Health Ministry cleans up wet markets, considered breeding ground for disease
Elly Burhaini Faizal
The Jakarta Post
In close cooperation with the Trade Ministry, the Health Ministry is making efforts to improve sanitation in traditional wet markets under the “Pasar Sehat” (healthy wet market) initiative.
Under the program, eight new wet markets have been opened, which cost the Health Ministry Rp 994 million (US$ 105,364).
Wilfried H. Purba, the Health Ministry’s director for environmental health at the Disease Control and Environmental Health Directorate General (P2PL), said that the program was aimed at bringing a clean environment for people to do business in traditional markets. “Traditional markets play roles in the spreading of hygiene-related health problems, including bird flu,” he said.
Under the program, each traditional market receives Rp 45 million.
Some of the wet markets targeted in the program include one in Samosir, North Sumatra, and another in Sikka, East Nusa Tenggara.
“It’s not a lot of money, but enough to fix the plumbing, sewer and waste treatment facilities,” said Wilfried.
The Health Ministry has increased the budget for the program to Rp 1.5 billion for 2013.
In 2011, 10 traditional markets were selected for the European Union (EU)-funded project for Implementation of the National Strategic Plan for Preventing Avian Influenza (INSPAI). From 2009-2011 the Health Ministry undertook under cooperation with the World Health Organization (WHO).
A survey from the Trade Ministry between 2011 and 2012 found that the country has 9,559 traditional markets. A 2011 study commissioned by the Industry Ministry said that there are 7,886 traditional
The Trade Ministry survey found that 95 percent of the traditional marketplaces were damaged as they are more than 25 years old.
The survey also said that 7.2 million vendors occupied spaces in the traditional markets. Data from the Indonesian Association of Market Vendors (Asparindo) however said 12.6 million vendors were working in the traditional markets.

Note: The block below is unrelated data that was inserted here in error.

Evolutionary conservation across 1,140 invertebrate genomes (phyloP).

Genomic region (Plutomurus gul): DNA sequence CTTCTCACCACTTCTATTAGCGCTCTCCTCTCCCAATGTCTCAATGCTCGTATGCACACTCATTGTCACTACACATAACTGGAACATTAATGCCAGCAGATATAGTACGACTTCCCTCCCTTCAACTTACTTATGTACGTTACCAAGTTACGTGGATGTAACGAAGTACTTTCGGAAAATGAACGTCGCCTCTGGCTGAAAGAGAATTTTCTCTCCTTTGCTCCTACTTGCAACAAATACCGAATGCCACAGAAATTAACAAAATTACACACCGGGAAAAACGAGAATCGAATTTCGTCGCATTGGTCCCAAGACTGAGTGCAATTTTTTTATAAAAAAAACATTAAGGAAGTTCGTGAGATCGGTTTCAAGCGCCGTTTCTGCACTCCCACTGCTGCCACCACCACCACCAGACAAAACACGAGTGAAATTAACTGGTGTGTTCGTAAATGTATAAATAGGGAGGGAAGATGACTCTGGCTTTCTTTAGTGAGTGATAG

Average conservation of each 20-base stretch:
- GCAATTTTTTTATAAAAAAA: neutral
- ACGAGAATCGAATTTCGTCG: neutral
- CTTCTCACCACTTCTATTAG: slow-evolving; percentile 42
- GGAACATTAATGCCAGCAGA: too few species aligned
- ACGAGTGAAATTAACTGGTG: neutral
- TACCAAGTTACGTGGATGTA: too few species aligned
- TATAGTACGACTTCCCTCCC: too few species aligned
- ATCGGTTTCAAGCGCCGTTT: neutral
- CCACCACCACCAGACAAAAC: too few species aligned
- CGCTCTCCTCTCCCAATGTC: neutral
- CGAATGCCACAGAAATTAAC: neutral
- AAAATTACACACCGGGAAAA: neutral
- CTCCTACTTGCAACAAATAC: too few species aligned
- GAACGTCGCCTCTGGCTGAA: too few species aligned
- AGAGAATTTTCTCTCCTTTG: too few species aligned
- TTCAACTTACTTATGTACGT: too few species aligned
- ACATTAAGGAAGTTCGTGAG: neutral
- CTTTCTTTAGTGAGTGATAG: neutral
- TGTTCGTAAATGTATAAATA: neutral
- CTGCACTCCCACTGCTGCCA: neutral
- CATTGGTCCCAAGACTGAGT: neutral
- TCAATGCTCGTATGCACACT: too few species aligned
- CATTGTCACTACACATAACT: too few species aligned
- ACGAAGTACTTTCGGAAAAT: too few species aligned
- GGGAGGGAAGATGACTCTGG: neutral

The healthy market program kicked off in 2005 when the Health Ministry started working on the National Strategic Plan for Influenza Control and Pandemic Influenza Preparedness 2006-2008 developed by the National Development Planning Agency (Bappenas).
The program was designed as a response to the first human bird flu case in Indonesia.
“As one of the measures in the strategic plan we had to design an intervention program on traditional markets, as most culling of fowls happened there and this could be the breeding ground of the avian influenza virus,” he said.
Traditional wet markets are also prone to hygiene-related diseases such as diarrhea, upper respiratory tract infection (ISPA), tuberculosis, typhoid, leptospirosis and dengue.
The program was also designed to train vendors in healthy food handling practices. Under the program, market zoning was enacted so that fowl vendors should open their businesses separate from vendors of other food products such as vegetables and other condiments.
In collaboration with the Trade Ministry, the program developed the so-called “model market”. In 2011, there were 10 traditional markets selected.
Muh. Anwar Achmad, the Trade Ministry’s head of logistic management, said the government planned to start a project for more traditional markets in 53 regencies, including the opening of 20 model markets.
“We will spend Rp 400 billion this year for revitalizing the traditional markets,” he said.
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